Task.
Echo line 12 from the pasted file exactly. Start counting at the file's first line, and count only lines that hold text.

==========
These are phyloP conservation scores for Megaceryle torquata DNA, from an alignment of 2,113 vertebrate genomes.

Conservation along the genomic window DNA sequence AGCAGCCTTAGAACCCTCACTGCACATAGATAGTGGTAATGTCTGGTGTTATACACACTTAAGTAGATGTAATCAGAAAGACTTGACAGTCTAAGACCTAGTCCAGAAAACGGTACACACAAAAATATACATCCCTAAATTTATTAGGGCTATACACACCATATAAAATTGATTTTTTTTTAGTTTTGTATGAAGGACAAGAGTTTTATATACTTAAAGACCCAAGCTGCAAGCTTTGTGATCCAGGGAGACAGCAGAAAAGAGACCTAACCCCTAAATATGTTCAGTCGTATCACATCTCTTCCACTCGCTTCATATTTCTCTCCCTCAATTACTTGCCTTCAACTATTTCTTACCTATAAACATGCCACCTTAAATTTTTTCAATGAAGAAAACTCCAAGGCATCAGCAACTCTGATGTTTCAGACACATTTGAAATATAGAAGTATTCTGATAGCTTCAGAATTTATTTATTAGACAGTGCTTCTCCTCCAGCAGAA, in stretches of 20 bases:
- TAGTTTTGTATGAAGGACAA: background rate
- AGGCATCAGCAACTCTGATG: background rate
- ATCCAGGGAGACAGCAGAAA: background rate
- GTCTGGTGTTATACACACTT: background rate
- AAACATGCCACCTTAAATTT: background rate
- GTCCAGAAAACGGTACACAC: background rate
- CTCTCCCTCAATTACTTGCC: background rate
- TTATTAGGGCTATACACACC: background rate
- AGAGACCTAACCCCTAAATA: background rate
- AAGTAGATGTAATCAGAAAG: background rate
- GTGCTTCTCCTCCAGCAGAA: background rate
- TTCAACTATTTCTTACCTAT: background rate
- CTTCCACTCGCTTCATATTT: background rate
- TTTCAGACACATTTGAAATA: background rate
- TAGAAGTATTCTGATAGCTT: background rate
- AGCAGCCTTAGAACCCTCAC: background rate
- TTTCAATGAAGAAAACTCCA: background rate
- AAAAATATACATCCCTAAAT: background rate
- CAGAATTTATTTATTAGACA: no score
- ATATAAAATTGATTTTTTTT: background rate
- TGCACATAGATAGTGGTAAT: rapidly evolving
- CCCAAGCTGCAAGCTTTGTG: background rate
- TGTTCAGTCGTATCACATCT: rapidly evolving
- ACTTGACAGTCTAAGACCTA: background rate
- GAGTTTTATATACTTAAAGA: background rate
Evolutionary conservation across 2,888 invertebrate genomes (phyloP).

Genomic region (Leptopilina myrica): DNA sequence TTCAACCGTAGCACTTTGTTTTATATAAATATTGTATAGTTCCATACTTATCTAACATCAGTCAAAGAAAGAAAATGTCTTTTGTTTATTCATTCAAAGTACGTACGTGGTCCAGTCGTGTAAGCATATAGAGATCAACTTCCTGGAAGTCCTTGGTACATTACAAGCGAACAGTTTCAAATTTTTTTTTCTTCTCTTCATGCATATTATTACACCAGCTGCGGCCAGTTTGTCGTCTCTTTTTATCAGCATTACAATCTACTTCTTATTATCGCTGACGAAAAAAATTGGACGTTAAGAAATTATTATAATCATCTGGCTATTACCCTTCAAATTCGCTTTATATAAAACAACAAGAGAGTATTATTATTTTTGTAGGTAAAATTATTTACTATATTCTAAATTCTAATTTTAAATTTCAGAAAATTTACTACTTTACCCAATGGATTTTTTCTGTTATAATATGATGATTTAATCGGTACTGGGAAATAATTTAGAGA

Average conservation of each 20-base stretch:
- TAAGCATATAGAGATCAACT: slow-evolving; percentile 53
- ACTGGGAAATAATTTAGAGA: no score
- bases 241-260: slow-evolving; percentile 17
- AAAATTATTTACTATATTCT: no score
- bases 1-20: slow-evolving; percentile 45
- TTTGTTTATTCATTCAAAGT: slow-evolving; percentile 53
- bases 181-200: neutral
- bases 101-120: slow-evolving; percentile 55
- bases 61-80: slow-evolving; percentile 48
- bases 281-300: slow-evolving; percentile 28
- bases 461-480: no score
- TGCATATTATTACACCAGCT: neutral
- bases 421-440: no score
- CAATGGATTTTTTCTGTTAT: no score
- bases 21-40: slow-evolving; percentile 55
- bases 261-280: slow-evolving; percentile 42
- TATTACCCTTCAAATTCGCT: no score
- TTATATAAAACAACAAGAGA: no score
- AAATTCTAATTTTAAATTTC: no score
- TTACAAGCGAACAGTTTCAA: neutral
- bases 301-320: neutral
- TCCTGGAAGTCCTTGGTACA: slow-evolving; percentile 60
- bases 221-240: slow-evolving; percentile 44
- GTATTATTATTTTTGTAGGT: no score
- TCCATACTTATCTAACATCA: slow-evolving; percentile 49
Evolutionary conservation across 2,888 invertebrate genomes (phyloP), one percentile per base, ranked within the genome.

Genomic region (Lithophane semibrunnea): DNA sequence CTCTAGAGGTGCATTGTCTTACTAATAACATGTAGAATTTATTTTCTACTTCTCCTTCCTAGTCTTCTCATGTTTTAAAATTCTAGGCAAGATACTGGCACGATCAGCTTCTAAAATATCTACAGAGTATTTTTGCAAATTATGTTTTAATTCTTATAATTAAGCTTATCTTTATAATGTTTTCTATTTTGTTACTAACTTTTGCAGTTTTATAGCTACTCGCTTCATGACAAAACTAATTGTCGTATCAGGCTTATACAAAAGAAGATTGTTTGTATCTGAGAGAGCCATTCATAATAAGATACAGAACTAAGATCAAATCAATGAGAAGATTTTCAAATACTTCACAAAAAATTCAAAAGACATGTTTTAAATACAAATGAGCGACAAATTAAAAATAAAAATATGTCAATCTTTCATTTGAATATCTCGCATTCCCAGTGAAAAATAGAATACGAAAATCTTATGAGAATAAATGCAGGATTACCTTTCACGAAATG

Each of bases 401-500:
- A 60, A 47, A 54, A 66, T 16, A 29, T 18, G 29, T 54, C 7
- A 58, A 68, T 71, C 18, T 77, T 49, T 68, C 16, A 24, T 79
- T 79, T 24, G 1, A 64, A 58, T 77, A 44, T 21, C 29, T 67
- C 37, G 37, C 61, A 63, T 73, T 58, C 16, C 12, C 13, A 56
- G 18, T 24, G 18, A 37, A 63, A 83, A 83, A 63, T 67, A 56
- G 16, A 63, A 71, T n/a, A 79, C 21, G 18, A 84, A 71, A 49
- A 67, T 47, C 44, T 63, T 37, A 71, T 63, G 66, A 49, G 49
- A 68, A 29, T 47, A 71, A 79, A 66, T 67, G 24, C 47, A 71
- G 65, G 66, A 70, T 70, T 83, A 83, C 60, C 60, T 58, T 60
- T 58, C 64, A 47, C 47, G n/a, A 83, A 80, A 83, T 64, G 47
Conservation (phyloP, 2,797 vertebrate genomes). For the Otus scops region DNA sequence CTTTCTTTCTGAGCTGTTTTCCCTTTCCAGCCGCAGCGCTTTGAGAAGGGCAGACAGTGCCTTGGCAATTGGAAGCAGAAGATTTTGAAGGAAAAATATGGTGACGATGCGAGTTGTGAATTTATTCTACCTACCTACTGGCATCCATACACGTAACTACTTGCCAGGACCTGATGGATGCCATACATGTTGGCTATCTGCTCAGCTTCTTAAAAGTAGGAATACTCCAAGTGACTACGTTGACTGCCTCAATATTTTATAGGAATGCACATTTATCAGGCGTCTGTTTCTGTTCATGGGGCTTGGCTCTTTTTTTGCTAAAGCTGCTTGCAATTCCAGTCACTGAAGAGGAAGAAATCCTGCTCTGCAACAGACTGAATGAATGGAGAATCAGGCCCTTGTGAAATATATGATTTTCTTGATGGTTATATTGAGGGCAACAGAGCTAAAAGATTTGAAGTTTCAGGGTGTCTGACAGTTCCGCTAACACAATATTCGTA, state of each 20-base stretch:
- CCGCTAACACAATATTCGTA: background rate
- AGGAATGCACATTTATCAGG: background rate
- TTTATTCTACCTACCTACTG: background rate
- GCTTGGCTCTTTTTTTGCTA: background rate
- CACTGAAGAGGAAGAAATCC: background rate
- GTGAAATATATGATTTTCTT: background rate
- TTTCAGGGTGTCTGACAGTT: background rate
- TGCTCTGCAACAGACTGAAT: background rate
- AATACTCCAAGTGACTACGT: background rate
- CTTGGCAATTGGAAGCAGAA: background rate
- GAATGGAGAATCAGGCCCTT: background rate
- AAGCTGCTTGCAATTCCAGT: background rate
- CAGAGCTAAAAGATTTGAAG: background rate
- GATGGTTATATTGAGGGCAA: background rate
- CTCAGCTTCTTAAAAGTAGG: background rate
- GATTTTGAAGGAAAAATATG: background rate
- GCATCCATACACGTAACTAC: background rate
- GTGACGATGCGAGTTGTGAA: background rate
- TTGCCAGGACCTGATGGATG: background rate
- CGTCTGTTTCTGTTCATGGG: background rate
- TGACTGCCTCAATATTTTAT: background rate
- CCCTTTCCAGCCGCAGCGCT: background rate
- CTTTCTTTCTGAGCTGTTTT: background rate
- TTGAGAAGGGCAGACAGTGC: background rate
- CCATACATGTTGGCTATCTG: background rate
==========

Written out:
- AAGTAGATGTAATCAGAAAG: background rate